In my (very limited) experience at cool craft shows, booth design makes a big impact on my desire to look closer at someone's goods. What's more, a fun booth is likely to draw me back, because the memorable experience is imprinted on me as I continue to browse the fair. I know a booth should also express my brand, so people can see at a glance what I'm about and feel "at home" if they ever visit the blog. That and it needs to be affordable, portable, and successful at actually presenting my products. Oi.
Ok, so step one... what do I have to work with? I found out that the Indie Craft Parade generally only allows walk-by booths, rather than walk-in. My booth is 8' long. I can choose to have an 8' table separating me from the customer traffic or a 4' table and a "vertical" display area (like a tall shelf or rolling rack). The booth is about 4' deep from my side of the table to the black cloth partitions defining my space. I can only hang light items on the partition. And, anything hanging there is out of reach of customers, involving my participation for their access.
|image courtesy of Indie Craft Parade|
I know from experience that the walkways at Indie Craft Parade are packed with people. This no-entry booth requirement keeps traffic flowing, which might be a challenge. I want a booth that isn't easy to pass by.
Before I could get down to the business of designing a booth, I had to figure out what I'd be selling. In my Inventory Planning post, I explained my thought process in choosing products. Limiting myself to a few key product types gives my booth design focus. For example, I want to try to sell those baby quilts, but my product range is not all about quilts. I expect my covered journals to be my strongest category, so I started by deciding how to present them - in a basket of sorts on a table. Then I figured the table would also be good for iPad sleeves, coasters and the misc. small items from my "finished projects" cabinet.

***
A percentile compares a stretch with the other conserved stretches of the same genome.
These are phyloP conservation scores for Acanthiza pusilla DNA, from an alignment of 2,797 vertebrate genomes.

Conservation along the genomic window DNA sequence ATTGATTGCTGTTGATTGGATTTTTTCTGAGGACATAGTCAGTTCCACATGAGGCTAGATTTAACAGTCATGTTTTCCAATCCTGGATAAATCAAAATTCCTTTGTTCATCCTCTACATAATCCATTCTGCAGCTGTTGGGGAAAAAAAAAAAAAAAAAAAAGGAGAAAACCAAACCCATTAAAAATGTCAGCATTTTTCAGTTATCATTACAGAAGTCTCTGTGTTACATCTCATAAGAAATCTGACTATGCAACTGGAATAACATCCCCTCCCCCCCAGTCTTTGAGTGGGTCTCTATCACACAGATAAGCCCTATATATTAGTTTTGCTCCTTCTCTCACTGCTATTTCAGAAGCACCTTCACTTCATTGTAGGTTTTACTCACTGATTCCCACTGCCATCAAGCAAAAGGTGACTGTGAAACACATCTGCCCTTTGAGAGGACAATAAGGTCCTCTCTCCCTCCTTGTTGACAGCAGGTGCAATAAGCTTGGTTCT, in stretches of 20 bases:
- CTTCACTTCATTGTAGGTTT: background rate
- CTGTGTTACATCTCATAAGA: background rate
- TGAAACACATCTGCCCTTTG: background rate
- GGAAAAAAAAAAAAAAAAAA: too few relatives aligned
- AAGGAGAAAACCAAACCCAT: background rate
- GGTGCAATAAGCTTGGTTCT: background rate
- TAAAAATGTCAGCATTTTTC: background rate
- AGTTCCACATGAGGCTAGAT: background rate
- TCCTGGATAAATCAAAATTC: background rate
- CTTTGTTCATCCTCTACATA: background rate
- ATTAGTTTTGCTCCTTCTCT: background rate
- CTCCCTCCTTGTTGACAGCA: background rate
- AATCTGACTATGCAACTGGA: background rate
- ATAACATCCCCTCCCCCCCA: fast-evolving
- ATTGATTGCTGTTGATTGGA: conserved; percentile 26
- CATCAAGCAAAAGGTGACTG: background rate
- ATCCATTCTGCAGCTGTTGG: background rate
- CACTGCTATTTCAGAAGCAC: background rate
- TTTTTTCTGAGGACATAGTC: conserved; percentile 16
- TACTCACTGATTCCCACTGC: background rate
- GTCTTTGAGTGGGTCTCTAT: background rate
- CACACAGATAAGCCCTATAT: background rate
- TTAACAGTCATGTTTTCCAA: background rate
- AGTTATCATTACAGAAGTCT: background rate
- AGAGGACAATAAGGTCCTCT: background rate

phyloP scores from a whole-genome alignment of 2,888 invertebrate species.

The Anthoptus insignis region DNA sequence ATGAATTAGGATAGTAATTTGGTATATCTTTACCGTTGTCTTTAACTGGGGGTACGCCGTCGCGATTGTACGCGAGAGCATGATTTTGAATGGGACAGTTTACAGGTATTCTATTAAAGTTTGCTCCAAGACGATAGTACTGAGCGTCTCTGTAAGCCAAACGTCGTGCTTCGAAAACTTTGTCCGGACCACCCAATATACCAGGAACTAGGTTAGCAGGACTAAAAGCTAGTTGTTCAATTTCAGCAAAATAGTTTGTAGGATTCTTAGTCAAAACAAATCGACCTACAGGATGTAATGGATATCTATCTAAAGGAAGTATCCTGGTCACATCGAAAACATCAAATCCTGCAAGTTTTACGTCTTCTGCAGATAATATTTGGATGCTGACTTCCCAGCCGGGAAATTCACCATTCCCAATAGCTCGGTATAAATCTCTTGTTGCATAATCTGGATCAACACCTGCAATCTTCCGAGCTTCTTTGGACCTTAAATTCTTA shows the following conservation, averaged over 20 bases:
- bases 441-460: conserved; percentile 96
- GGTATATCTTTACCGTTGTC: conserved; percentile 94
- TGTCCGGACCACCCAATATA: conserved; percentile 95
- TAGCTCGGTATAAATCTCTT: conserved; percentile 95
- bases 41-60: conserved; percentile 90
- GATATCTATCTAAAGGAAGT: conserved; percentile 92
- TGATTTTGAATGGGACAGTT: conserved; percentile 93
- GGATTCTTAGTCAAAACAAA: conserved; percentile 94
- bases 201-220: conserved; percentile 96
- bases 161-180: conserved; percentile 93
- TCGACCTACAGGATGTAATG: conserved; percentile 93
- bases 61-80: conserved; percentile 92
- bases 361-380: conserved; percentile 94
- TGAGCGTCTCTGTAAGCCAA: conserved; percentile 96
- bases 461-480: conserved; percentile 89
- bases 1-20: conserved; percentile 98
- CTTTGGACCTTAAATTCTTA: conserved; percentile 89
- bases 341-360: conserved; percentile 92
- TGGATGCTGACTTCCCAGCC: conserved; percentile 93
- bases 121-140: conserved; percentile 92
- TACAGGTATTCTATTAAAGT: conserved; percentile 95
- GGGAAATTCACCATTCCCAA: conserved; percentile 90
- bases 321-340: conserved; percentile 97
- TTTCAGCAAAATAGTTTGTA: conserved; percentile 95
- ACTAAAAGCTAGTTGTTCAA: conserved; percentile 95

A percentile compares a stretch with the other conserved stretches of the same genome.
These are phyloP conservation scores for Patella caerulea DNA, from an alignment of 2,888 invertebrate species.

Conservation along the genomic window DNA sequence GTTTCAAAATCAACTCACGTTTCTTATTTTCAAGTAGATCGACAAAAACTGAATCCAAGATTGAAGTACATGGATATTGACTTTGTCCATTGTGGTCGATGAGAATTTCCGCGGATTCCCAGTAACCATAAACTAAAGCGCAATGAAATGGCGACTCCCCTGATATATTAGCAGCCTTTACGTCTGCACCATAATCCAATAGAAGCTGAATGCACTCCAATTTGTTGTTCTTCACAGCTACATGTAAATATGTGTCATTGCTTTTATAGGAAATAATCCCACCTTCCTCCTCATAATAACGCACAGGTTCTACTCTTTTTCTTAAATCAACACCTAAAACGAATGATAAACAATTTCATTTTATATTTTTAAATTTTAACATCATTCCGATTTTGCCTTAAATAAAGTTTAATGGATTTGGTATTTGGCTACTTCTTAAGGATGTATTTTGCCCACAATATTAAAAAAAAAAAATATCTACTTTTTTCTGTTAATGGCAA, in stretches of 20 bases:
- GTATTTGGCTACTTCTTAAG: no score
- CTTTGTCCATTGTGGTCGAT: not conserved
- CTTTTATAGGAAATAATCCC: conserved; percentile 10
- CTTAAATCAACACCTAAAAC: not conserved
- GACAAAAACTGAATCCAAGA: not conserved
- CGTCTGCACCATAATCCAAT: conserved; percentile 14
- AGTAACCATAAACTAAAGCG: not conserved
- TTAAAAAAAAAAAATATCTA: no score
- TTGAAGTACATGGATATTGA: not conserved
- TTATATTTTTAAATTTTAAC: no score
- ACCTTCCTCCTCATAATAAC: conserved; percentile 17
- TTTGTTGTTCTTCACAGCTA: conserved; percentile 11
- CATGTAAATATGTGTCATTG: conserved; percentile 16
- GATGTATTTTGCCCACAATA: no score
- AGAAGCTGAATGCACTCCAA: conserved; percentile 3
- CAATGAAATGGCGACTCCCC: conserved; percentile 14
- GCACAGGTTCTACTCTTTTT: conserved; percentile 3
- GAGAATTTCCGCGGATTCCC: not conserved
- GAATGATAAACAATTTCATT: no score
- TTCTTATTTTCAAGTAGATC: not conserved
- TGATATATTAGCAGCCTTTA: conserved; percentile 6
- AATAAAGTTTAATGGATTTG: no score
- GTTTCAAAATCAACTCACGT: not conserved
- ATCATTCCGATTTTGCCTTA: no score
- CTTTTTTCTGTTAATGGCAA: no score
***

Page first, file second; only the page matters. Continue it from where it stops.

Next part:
But, everything won't work on a table. Folded and stacked quilts are too easy to pass by. (And, I imagine I'd be refolding them all day.) Wall art needs to be hung. I want to have some picnic blankets (aka lightweight summer quilts) rolled up to show off their tidy, ready-to-travel persona. But, open picnic blankets are far more fun to explore.
|So She Sews booth|
The solution? I opted for the 4' table for my table top items; a rolling rack to hang baby quilts, a few open picnic blankets and large misc. projects; and a backdrop on which I can also hang wall art. The rolling rack + table arrangement was largely inspired by this lovely boot. But, I won't have tall items on the table or the tall mannequin, so my backdrop will still be visible as a place to hang wall art.
Ok, the fun part! What does my "brand" look like anyway? Well, if you look through my blog with an eye for the details, you'd see I often photograph colorful products on a dark wood table. In my blog header, I often place "Stitched in Color" over a dark section of the photograph with the text in white and yellow. Generally, I sew with lots of color. And, I make things with fabric. Yep, fabric is important!
Boiled down, I wanted to incorporate: fabric, color and wood. Right away, I set my heart on a wooden sign. My husband is a hobbyist woodworker, so we already have the tools and even the wood stain to make a dark wooden sign. Heather volunteered to paint "Stitched in Color" on it. All I'd have to buy is one piece of pine!
After surfing the internet for booth ideas (check out the Indie Craft Parade pictures) I envisioned a wall of fabric strips with the wooden sign floating in front. Enter Kona jelly rolls! Robert Kaufman's Kona jelly rolls have 2.5" wide by 4" long strips of solid fabrics with fray-resistant pinked edges. Two rolls of the new Kona colors is a great assortment of modern colors with lots of neutrals too. I did "edit" the color collection, using only the limey green and none of the purples. I had strips left over in most colors, but used all of the yellow, limey green, gray and whites. I love color, so I enjoyed laying out the strips in a pleasing order that reflects my personal taste in colors. (New Color Jelly Rolls available here and here.)